Wednesday 5 December 2012
Madrid is here!
Well nearly... New Zealand accedes to the Madrid Protocol on 10 December 2012.
What is the Madrid Protocol?
The Madrid Protocol (or The Protocol to the Madrid Agreement) is a procedural treaty
that establishes a centralised system for international registration of trade marks. New Zealand and Australia (as well as many other countries) are signatories to the Madrid Protocol.
How does the Madrid system work?
The Madrid system allows trade mark owners from member countries (known as Contracting Parties) to obtain trade mark protection in other member countries by filing a single international application.
Registration in every country is not automatic, national trade mark offices still examine applications according to their local laws, but the Madrid system simplifies the overall registration process and can reduce costs.
A trade mark owner using the system will end up with a bundle of rights consisting of an international registration and protection in one or more other designated countries.
Why would you use the Madrid system?
If you have a strong export focus or a strong retail presence overseas, then you will be familiar with protecting your trade marks around the world. Traditionally you would file separate trade mark applications in each country you trade in to obtain the protection you needed.
While you can still file separate trade mark applications in each country of interest, the Madrid system provides an alternative registration regime that can reduce your registration costs.
The individual needs of each business need to be carefully evaluated on a case by case basis to decide on the best option for your business. It is not a one-size fits all solution.
For further information on the Madrid system please go here.
One area where particular care is needed
Like with any system, there are advantages and disadvantages to its use and the Madrid system is no exception. But there is one area where particular care is needed and that is around searching the availability of a trade mark for use and registration.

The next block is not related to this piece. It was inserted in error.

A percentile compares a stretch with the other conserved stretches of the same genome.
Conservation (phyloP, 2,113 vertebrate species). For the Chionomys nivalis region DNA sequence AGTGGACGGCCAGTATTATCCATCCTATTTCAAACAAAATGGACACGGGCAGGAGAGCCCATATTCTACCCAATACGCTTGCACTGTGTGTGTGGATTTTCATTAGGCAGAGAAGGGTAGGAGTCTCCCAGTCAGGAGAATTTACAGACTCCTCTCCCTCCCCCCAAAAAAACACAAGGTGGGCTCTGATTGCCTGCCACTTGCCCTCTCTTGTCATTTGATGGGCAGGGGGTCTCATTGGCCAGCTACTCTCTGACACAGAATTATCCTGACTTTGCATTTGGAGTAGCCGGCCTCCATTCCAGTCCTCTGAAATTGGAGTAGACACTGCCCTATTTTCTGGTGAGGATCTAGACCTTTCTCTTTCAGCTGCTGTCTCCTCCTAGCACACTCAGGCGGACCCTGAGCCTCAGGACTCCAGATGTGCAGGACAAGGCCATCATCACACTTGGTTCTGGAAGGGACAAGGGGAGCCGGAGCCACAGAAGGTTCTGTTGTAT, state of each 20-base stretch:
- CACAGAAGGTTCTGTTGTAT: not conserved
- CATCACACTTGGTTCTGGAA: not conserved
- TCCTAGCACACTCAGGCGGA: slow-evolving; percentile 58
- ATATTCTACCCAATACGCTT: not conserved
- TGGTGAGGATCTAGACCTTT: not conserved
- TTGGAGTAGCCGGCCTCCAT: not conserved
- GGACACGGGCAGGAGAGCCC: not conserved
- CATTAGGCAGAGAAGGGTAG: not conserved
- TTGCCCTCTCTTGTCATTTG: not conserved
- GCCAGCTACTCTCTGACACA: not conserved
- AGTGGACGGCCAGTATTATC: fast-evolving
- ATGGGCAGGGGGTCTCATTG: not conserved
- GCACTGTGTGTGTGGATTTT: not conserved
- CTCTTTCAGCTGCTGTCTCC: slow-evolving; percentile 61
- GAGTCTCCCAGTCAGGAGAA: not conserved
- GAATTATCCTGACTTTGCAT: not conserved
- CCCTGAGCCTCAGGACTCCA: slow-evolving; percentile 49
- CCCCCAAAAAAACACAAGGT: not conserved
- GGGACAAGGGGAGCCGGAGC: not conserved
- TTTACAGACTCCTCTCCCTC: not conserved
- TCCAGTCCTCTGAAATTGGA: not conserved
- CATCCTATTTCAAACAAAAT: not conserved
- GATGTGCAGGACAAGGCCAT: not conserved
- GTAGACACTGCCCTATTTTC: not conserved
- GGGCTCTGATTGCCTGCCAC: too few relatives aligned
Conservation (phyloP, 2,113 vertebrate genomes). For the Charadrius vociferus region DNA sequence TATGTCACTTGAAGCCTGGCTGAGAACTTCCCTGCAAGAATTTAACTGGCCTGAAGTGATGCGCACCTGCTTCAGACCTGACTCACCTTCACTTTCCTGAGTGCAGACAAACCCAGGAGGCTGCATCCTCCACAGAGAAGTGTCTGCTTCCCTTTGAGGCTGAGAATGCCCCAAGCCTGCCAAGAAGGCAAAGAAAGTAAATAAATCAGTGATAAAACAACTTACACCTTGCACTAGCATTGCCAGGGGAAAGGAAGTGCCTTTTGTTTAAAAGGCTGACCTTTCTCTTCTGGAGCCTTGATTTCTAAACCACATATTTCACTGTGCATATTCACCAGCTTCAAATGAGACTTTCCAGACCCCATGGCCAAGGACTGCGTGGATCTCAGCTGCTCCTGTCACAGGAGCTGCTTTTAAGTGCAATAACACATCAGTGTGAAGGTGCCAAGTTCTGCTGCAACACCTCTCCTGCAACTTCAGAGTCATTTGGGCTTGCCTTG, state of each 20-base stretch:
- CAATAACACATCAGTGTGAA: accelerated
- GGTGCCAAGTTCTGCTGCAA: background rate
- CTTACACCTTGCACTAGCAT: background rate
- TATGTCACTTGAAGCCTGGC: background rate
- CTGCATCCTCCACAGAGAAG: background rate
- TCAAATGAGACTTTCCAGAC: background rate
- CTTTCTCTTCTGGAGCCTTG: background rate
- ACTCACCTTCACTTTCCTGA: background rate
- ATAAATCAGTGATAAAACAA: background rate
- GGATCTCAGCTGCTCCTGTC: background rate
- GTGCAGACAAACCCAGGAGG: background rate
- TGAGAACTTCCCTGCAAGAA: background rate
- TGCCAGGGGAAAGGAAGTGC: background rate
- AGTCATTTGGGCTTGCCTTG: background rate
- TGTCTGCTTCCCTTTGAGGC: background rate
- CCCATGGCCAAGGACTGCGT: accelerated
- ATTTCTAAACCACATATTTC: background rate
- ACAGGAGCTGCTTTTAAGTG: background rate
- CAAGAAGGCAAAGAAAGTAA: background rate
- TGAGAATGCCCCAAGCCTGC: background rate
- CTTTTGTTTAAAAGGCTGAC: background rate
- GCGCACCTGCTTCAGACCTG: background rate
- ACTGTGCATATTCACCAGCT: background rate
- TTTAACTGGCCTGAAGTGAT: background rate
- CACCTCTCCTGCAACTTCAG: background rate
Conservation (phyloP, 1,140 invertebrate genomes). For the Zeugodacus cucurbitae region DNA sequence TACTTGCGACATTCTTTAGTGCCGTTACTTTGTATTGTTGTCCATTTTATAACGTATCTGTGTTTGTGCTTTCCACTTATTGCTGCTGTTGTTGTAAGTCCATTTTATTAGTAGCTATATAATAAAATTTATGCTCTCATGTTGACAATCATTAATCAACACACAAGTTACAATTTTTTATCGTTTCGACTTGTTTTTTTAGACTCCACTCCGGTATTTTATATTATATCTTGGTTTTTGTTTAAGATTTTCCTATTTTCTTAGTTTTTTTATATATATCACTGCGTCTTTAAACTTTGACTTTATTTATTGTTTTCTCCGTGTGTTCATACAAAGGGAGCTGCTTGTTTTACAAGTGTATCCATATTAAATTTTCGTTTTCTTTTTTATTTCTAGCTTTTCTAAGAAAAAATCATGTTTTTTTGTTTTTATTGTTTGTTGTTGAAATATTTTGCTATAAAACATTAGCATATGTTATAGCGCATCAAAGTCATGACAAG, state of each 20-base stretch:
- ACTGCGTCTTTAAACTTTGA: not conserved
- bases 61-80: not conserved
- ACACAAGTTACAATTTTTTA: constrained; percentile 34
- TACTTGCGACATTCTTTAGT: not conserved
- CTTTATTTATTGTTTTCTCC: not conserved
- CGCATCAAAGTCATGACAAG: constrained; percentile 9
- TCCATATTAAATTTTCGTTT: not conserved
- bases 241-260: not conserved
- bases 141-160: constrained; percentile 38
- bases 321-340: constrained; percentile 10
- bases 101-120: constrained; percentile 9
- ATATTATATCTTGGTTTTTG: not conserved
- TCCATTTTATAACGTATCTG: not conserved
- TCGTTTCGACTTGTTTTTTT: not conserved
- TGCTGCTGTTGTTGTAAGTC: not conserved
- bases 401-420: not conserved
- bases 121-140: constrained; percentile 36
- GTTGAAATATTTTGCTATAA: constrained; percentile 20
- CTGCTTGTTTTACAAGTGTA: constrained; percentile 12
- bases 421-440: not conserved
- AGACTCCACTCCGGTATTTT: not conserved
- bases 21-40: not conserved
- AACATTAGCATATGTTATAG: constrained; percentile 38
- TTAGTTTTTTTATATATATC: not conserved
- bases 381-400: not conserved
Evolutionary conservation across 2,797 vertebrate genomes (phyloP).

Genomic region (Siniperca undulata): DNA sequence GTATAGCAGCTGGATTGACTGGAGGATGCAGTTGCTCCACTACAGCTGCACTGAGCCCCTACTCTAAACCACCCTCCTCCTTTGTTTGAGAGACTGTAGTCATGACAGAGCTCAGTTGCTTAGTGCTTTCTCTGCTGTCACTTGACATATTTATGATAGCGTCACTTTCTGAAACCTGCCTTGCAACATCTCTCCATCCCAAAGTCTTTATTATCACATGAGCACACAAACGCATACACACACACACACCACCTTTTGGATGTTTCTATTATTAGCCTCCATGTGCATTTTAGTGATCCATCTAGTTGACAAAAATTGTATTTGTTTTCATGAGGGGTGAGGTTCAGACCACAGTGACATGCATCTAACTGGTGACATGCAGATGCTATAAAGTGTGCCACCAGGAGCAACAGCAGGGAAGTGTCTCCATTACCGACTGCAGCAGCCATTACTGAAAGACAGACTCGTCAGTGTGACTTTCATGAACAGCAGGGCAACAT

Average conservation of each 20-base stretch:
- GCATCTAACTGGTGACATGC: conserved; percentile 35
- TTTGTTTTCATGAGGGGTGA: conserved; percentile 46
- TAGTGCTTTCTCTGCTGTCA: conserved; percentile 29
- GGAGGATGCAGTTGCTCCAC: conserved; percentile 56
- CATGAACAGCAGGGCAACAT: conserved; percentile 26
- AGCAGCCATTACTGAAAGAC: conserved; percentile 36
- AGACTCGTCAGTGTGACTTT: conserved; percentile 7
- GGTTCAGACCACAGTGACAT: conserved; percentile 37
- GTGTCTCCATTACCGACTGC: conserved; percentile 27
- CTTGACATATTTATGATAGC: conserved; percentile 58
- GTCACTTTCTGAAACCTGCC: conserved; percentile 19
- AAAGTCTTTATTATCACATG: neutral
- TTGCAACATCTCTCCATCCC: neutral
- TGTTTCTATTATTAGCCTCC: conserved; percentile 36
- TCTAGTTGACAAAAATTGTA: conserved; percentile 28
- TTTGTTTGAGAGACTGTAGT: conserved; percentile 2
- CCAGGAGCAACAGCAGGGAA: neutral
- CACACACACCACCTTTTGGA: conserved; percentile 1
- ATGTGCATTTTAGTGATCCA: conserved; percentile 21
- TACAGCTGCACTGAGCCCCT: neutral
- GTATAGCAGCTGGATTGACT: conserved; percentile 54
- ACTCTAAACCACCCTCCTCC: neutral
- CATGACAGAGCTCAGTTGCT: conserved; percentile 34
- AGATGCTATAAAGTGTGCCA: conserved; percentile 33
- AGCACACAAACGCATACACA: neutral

For your key markets, searches will be very important. We have always stressed the importance of doing proper searches before using a trade mark in a new market, but the introduction of the Madrid Protocol into New Zealand will make searching even more vital.
Searches provide early identification of potential issues. They include the existence of third party rights in the same or a similar trade mark. Being aware of third party rights will enable a business, and their legal advisor, to consider and advise on ways to mitigate infringement, and other risks that may exist.
If an issue does arise, which is insurmountable, the cost savings the Madrid system offers will be lost.
For countries that are not your key markets, you might be prepared to file and see what response you get to the registration of your trade mark, recognising the risks involved with that strategy. If an issue arises during examination of your application by a national trade marks office, you might choose not to carry on with the application in that country and not incur any further cost.
After New Zealand accedes to the Madrid Protocol, it is expected that within the first year, some 7000-9000 international registrations designating New Zealand will be filed. Already over 18000 trade mark applications are filed in New Zealand currently each year.
Because of this increase, the ability to find a 'clear' trade mark will become increasingly difficult. Undertaking searches before adopting a trade mark for use and registration, not only in New Zealand but in overseas markets of interest, will become even more important.
Keeping an eye on competitor activity
It is expected that many businesses, who to date have shown little interest in New Zealand as a trade mark filing country, may start keeping an eye on their competitors. This is because little effort is involved other than inserting a '√' into the box marked New Zealand to start the process of obtaining a registration here. And the cost is fairly minimal.
New Zealand businesses therefore need to be aware of the potential for increased competitor activity in New Zealand.
We suggest setting up a watching search either in the names of specific competitors or for goods or services you are interested in so you are alerted to trade mark activity in New Zealand. That way you will be positioned to front foot any issues that have the potential to interfere with your business in New Zealand.
An edited version of this article was published in NZRetail magazine, issue 713.